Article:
Hope you enjoyed.  

~ Gold Shoe Girl ~

p.s. I know you all want to go ahead and give me crap about the title - I know it's a little much but I'm trying to be creative:)

Friday, March 25, 2011

Knickknack Shelf ala Miss Mustard Seed

This is my first attempt at refinishing a piece in Miss Mustard Seed style.  I found her blog a few months ago and I really admire her work.  I have repainted and stripped furniture before, but I had never done distressing or glazing so I wanted to give it a try.

Here is the before...



I got this little knickknack shelf off of Craigslist for $25.  It needed a little bit of repair, in fact, I ended up tearing the whole thing apart and gluing all of the spindles with gorilla glue (best stuff ever).







Here are the after pictures...



First I repainted it with an antique white that we had laying around from when we painted the trim on the outside of the house.  I did 2 coats of that to hide the bright white that was originally on the piece.  Then I covered it with a sample pot of Glidden from Home Depot.  I like those little sample sizes because you don't have to wait for them to mix them, they are cheap, and they work great for little projects.  One little sample pot would not have been enough except that I knew I was going to distress and glaze so I wasn't concerned that I didn't get complete coverage everywhere.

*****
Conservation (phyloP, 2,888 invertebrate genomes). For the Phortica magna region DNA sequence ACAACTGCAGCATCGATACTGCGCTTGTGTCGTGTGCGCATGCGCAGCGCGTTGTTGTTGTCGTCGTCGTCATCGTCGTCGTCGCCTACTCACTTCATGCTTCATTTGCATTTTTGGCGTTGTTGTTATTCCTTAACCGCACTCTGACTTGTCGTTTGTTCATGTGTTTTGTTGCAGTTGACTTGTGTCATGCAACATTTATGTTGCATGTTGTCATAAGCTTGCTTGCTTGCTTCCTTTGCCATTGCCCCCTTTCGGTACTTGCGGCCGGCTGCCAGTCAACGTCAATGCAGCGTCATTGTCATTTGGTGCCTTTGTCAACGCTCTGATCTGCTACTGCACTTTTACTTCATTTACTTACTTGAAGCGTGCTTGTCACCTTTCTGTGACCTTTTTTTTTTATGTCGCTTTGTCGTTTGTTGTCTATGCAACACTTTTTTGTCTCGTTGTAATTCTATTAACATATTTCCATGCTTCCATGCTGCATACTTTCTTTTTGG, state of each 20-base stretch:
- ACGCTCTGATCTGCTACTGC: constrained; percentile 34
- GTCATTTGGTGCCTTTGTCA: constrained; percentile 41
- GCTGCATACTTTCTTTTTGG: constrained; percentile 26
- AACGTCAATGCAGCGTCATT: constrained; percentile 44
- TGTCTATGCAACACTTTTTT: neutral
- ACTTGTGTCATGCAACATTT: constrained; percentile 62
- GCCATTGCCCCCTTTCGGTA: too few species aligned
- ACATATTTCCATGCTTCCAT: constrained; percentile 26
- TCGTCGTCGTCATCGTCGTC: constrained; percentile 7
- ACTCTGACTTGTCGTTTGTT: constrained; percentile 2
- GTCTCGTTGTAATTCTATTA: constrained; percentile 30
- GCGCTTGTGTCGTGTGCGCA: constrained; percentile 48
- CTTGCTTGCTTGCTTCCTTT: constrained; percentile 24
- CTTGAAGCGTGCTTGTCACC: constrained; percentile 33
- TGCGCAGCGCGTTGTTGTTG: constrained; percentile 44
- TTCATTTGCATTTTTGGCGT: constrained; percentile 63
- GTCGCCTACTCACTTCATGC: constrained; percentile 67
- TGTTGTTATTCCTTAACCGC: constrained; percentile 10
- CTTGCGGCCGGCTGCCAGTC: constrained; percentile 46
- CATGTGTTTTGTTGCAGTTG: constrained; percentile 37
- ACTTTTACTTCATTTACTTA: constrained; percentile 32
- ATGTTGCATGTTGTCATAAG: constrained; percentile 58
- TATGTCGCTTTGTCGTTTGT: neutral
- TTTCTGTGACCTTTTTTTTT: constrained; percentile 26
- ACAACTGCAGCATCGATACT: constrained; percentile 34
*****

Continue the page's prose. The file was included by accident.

After the blue dried, I distressed it with some sandpaper.  I didn't go too crazy.  Just a little bit on the spindles and the front edges.  Then I glazed it using some dark walnut stain.  The stain totally changed the tone of the blue.  It now looks much more blue-green.





I placed it in our office/playroom to take these pictures as this room gets a lot of natural light.  I will be moving it upstairs later.  We have a little nook at the end of the hallway upstairs that needs dressing up, but it is fairly dark in that spot so I knew I wouldn't get any good pictures up there to show you.  The hallway is painted in a shell white so the blue-green of the shelf will really stand out nicely.



Can you tell I have been playing around in Picasa?